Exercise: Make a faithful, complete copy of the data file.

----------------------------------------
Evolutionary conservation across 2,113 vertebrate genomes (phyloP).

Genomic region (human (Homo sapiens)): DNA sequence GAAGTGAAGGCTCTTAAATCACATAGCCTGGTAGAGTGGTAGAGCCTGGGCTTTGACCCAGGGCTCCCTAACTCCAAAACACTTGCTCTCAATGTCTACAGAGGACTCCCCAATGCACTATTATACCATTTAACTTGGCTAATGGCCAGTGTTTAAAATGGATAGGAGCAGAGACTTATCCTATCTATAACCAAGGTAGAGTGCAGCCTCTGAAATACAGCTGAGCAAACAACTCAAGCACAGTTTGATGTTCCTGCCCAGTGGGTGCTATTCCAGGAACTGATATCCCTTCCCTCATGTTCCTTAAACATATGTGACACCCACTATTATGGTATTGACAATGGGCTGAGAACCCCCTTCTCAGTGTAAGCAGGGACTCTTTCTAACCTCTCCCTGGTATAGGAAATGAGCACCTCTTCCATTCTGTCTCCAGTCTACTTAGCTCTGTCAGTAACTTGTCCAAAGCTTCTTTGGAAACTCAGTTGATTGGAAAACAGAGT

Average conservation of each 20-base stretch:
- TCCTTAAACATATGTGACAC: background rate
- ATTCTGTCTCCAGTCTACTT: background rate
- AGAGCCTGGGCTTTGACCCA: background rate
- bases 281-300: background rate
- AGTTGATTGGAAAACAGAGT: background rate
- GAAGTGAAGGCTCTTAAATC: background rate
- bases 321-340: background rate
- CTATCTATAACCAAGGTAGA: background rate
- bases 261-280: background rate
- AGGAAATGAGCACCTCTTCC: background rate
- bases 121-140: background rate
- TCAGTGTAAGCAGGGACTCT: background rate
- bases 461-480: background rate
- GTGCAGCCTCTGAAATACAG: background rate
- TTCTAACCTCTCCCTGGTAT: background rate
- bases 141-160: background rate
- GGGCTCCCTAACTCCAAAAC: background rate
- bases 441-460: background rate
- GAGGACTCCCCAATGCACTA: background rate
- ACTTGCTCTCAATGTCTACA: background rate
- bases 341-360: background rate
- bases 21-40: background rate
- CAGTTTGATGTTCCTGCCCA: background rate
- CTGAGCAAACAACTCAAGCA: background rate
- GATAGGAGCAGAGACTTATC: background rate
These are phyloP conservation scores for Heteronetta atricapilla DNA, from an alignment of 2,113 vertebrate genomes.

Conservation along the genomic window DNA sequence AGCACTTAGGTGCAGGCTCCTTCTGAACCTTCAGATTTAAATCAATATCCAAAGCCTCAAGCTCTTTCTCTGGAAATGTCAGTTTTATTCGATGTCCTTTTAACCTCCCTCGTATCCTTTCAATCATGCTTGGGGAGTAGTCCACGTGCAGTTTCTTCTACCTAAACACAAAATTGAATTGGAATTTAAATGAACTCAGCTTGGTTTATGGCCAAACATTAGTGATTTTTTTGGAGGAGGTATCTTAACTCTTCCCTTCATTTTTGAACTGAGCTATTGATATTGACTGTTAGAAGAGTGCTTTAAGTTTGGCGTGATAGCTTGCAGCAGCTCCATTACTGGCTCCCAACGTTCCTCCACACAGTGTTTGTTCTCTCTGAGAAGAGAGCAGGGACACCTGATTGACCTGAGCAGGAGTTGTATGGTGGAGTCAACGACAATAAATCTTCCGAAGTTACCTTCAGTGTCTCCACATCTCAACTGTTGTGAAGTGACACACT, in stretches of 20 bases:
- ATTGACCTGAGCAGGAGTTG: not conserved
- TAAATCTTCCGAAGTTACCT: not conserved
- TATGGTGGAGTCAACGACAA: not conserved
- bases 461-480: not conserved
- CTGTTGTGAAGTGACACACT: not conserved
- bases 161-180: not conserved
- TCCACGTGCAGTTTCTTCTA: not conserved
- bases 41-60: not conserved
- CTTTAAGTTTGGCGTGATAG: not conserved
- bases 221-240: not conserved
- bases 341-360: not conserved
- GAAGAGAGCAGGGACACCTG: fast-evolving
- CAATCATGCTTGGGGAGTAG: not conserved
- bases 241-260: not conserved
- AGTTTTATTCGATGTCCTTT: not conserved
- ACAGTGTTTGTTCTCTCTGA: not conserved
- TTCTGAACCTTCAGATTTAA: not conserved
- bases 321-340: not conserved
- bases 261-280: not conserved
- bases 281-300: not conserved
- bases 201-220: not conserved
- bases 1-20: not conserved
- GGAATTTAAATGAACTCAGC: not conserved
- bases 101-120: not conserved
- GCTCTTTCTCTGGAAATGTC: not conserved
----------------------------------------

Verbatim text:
Evolutionary conservation across 2,113 vertebrate genomes (phyloP).

Genomic region (human (Homo sapiens)): DNA sequence GAAGTGAAGGCTCTTAAATCACATAGCCTGGTAGAGTGGTAGAGCCTGGGCTTTGACCCAGGGCTCCCTAACTCCAAAACACTTGCTCTCAATGTCTACAGAGGACTCCCCAATGCACTATTATACCATTTAACTTGGCTAATGGCCAGTGTTTAAAATGGATAGGAGCAGAGACTTATCCTATCTATAACCAAGGTAGAGTGCAGCCTCTGAAATACAGCTGAGCAAACAACTCAAGCACAGTTTGATGTTCCTGCCCAGTGGGTGCTATTCCAGGAACTGATATCCCTTCCCTCATGTTCCTTAAACATATGTGACACCCACTATTATGGTATTGACAATGGGCTGAGAACCCCCTTCTCAGTGTAAGCAGGGACTCTTTCTAACCTCTCCCTGGTATAGGAAATGAGCACCTCTTCCATTCTGTCTCCAGTCTACTTAGCTCTGTCAGTAACTTGTCCAAAGCTTCTTTGGAAACTCAGTTGATTGGAAAACAGAGT

Average conservation of each 20-base stretch:
- TCCTTAAACATATGTGACAC: background rate
- ATTCTGTCTCCAGTCTACTT: background rate
- AGAGCCTGGGCTTTGACCCA: background rate
- bases 281-300: background rate
- AGTTGATTGGAAAACAGAGT: background rate
- GAAGTGAAGGCTCTTAAATC: background rate
- bases 321-340: background rate
- CTATCTATAACCAAGGTAGA: background rate
- bases 261-280: background rate
- AGGAAATGAGCACCTCTTCC: background rate
- bases 121-140: background rate
- TCAGTGTAAGCAGGGACTCT: background rate
- bases 461-480: background rate
- GTGCAGCCTCTGAAATACAG: background rate
- TTCTAACCTCTCCCTGGTAT: background rate
- bases 141-160: background rate
- GGGCTCCCTAACTCCAAAAC: background rate
- bases 441-460: background rate
- GAGGACTCCCCAATGCACTA: background rate
- ACTTGCTCTCAATGTCTACA: background rate
- bases 341-360: background rate
- bases 21-40: background rate
- CAGTTTGATGTTCCTGCCCA: background rate
- CTGAGCAAACAACTCAAGCA: background rate
- GATAGGAGCAGAGACTTATC: background rate
These are phyloP conservation scores for Heteronetta atricapilla DNA, from an alignment of 2,113 vertebrate genomes.

Conservation along the genomic window DNA sequence AGCACTTAGGTGCAGGCTCCTTCTGAACCTTCAGATTTAAATCAATATCCAAAGCCTCAAGCTCTTTCTCTGGAAATGTCAGTTTTATTCGATGTCCTTTTAACCTCCCTCGTATCCTTTCAATCATGCTTGGGGAGTAGTCCACGTGCAGTTTCTTCTACCTAAACACAAAATTGAATTGGAATTTAAATGAACTCAGCTTGGTTTATGGCCAAACATTAGTGATTTTTTTGGAGGAGGTATCTTAACTCTTCCCTTCATTTTTGAACTGAGCTATTGATATTGACTGTTAGAAGAGTGCTTTAAGTTTGGCGTGATAGCTTGCAGCAGCTCCATTACTGGCTCCCAACGTTCCTCCACACAGTGTTTGTTCTCTCTGAGAAGAGAGCAGGGACACCTGATTGACCTGAGCAGGAGTTGTATGGTGGAGTCAACGACAATAAATCTTCCGAAGTTACCTTCAGTGTCTCCACATCTCAACTGTTGTGAAGTGACACACT, in stretches of 20 bases:
- ATTGACCTGAGCAGGAGTTG: not conserved
- TAAATCTTCCGAAGTTACCT: not conserved
- TATGGTGGAGTCAACGACAA: not conserved
- bases 461-480: not conserved
- CTGTTGTGAAGTGACACACT: not conserved
- bases 161-180: not conserved
- TCCACGTGCAGTTTCTTCTA: not conserved
- bases 41-60: not conserved
- CTTTAAGTTTGGCGTGATAG: not conserved
- bases 221-240: not conserved
- bases 341-360: not conserved
- GAAGAGAGCAGGGACACCTG: fast-evolving
- CAATCATGCTTGGGGAGTAG: not conserved
- bases 241-260: not conserved
- AGTTTTATTCGATGTCCTTT: not conserved
- ACAGTGTTTGTTCTCTCTGA: not conserved
- TTCTGAACCTTCAGATTTAA: not conserved
- bases 321-340: not conserved
- bases 261-280: not conserved
- bases 281-300: not conserved
- bases 201-220: not conserved
- bases 1-20: not conserved
- GGAATTTAAATGAACTCAGC: not conserved
- bases 101-120: not conserved
- GCTCTTTCTCTGGAAATGTC: not conserved